Living in the United States today, it may be easy to feel like being open and free about marijuana is a new concept. It isn’t. It became illegal quite recently (for some pretty questionable reasons), and there was a long history of using it on these lands before that.
Many First Nation American cultures used marijuana, but it’s important to know that it wasn’t just for fun. Also, even though many cultures throughout history have used it for medical reasons, it wasn’t just for that, either. It was (and is) deeply rooted in various cultural and religious aspects of their lives.
How much do you know about the First Nation American’s relationship with marijuana?
Drop the Stereotypes
Before getting into the topic of First Nation Americans relationship with marijuana, it’s important to take any stereotypes you have and let them flow away with the breeze. They did smoke marijuana throughout their history, and they still do today, but it wasn’t the way it has been shown in so many movies and TV shows. So, don’t picture a headdress-wearing wise man sitting around a campfire while reading this, but instead remember that First Nation Americans are people living in the modern world like the rest of us.
There are many different tribes with various fashions, traditions, and identities, and it’s difficult to group them all together as one. But, they shared many similarities in years past, and they’re up against a lot of the same challenges in today’s world.
One of the biggest questions people tend to ask is about the famous peace pipes. Are they a real thing? Yes, they are, if you want a short and sweet answer. But, it’s a lot more complicated than that because there are various pipes for many different purposes and reasons. For example, they have them for specific ceremonies, and others are used for certain prayers or blessings.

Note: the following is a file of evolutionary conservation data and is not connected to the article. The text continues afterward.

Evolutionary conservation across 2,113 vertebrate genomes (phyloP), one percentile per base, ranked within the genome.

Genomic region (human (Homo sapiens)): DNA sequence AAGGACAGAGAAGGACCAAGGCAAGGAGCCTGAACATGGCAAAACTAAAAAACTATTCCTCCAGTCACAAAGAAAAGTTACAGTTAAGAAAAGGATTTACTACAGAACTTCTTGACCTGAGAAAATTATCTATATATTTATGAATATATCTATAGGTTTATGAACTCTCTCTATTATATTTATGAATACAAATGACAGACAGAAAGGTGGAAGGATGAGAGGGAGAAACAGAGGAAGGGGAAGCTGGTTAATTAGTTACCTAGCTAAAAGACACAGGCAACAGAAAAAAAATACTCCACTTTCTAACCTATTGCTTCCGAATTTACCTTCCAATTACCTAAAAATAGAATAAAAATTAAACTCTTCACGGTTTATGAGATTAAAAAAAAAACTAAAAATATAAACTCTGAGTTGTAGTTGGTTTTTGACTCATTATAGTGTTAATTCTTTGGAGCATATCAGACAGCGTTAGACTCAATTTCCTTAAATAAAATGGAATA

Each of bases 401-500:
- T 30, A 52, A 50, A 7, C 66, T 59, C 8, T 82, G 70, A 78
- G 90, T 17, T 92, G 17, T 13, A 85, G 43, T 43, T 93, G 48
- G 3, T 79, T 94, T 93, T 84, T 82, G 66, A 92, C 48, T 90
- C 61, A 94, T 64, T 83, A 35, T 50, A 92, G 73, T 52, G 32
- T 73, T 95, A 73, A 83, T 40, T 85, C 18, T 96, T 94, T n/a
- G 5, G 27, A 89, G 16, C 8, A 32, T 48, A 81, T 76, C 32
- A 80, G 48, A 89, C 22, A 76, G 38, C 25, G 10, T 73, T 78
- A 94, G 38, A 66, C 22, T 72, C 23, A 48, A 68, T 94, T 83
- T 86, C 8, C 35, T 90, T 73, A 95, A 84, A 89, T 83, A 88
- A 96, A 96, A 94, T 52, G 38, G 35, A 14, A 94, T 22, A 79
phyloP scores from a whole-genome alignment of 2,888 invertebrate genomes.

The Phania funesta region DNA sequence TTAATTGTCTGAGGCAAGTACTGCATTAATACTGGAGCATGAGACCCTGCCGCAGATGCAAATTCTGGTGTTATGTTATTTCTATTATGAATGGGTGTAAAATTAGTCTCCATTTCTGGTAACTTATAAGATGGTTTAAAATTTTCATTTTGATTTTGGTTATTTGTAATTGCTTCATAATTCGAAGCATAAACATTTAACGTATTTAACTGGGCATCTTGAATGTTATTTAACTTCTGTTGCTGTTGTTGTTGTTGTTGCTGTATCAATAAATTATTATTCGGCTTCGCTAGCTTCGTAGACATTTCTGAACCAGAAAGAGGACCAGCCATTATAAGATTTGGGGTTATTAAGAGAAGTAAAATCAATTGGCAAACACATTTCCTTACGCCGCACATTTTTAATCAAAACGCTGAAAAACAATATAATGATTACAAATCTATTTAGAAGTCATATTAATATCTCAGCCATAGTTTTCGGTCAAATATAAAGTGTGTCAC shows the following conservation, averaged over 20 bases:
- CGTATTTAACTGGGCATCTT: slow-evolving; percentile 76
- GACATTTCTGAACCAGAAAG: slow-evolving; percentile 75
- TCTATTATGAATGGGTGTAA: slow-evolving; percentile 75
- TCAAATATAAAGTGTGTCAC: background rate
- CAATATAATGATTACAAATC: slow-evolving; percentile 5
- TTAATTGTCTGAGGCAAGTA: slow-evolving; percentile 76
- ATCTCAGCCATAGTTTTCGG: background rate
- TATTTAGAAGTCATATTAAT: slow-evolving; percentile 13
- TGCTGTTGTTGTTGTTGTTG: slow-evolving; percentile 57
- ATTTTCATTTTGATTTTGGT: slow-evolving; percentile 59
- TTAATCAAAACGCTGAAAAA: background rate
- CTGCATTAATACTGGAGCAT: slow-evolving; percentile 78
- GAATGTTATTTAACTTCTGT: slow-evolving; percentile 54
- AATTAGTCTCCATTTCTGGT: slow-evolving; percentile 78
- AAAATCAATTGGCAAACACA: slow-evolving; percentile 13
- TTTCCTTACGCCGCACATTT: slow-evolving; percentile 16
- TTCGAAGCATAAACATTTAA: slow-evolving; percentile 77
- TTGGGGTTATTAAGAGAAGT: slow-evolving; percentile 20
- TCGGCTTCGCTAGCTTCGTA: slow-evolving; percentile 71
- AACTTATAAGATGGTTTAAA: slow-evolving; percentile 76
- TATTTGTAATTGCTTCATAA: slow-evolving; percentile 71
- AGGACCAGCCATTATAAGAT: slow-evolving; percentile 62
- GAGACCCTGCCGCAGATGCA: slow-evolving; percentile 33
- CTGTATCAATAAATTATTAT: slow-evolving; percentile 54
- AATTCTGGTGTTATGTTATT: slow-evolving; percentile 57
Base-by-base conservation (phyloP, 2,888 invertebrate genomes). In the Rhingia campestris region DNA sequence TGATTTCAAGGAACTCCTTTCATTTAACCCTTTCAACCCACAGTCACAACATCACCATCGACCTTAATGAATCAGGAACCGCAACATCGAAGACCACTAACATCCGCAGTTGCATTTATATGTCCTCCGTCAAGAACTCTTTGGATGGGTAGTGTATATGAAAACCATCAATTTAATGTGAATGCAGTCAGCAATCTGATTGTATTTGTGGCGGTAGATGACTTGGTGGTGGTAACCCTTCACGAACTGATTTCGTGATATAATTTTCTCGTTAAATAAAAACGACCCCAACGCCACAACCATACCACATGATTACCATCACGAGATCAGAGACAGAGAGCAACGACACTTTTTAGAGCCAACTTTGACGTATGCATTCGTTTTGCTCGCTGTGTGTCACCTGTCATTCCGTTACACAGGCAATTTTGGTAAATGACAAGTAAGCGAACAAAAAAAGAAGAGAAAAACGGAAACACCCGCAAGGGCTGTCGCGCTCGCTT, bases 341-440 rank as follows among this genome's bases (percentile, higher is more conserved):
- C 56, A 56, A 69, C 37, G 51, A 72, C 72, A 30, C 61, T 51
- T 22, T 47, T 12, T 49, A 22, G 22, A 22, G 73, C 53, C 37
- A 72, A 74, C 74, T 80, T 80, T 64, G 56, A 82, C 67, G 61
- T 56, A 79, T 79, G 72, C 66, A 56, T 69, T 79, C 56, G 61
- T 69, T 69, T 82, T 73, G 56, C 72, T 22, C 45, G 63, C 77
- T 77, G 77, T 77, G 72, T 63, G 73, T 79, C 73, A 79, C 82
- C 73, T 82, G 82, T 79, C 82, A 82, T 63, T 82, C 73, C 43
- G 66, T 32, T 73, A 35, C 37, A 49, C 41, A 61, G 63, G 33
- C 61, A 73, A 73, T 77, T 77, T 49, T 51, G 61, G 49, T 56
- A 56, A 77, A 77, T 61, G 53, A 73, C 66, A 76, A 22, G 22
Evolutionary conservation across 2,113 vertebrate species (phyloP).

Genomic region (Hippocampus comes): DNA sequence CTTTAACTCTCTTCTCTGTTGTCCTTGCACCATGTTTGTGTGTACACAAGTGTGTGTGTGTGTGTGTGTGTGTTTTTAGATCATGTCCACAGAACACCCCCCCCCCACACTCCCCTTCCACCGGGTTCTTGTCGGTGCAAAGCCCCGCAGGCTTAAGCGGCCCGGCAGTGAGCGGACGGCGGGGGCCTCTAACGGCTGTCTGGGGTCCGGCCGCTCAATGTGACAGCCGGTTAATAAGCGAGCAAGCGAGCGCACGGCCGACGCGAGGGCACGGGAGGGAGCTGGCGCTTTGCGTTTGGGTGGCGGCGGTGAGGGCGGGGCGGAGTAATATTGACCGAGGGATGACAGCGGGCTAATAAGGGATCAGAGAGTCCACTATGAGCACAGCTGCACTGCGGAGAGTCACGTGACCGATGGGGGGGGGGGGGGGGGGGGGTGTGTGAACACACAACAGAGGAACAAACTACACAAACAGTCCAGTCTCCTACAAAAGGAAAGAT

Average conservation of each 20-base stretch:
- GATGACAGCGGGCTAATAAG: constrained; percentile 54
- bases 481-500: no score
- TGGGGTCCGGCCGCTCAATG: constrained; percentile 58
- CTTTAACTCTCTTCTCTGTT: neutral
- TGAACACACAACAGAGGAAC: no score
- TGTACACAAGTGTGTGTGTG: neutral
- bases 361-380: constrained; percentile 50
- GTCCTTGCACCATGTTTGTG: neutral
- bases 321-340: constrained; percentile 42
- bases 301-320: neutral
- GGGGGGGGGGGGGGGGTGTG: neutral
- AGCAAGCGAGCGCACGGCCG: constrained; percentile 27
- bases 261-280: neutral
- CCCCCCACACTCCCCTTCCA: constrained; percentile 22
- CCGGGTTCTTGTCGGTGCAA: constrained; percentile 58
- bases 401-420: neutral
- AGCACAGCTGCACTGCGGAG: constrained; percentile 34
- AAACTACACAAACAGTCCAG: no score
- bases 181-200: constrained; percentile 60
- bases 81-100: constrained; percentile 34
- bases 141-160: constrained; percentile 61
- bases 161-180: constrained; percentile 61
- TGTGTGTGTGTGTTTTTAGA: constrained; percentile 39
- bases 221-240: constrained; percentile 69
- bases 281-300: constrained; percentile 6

They pipes themselves are believed to be alive, and they’re given names to show their importance. Also, being the person in charge of one of these pipes is generally considered a great honor. The traditional items get passed from person to person, and it’s a big responsibility to take care of.
Contents of the Pipes
So we know that they have pipes to seal a treaty, offer prayers, or take part in a ceremony, but what is inside of the pipe? First Nation Americans (as you’ve probably figured out), do smoke cannabis in their ceremonies, but it isn’t the only herb. Plants are viewed as sacred in many indigenous cultures, and they have a variety of different things for various situations, including tobacco and wild herbs.
Illegal Regardless of the Reason
Many different religions and cultures in the United States are granted exceptions to certain laws based on religious traditions. Unfortunately, laws surrounding First Nation Americans relationship with marijuana don’t get an exemption, and they’re forced to follow the same rules as anyone else. One of the justifications for this is that it’s such a heavily regulated plant, and it’s too difficult for law enforcement to decide who actually qualifies to possess it. However, the changes made in a few states could be helping to switch this around.
The Situation Today
If you’ve driven through enough First Nation communities, there’s a good chance you’ve seen a casino or two. That trend developed because the laws give tribal sovereignty within the borders of those lands, so they’re allowed to do whatever they want. However, marijuana didn’t make it into this category of decision making for many years, and it remained illegal on First Nation communities.
Fortunately, changing the laws in Colorado and Washington caused this whole situation to get looked at again. In a nice turn of events, it seems the federal government will start treating the First Nation communities the same way as the states with their non-interference policies. In other words, it’s now possible for the tribal nations to start the process of legalizing marijuana on their reservations – if they would like to.
After quite a few tribes starting trying to do this, they found out that it wasn’t as straightforward as it had been made to seem. Now there are questions about whether or not they’ll really be able to control their fate with the plant, but it does at least feel like some progress has been made.
Building a New Culture
It’s a shame that marijuana has had such a rocky history with so many cultures around the world, but it’s nice to see how many have preserved their traditions despite the legal issues surrounding the plant. We love that we’re seeing changes in the laws, and it will be great to see this trend continue. Hopefully it won’t be long before cannabis gets back to its place at the cultural forefront!
“Rino Say What?”
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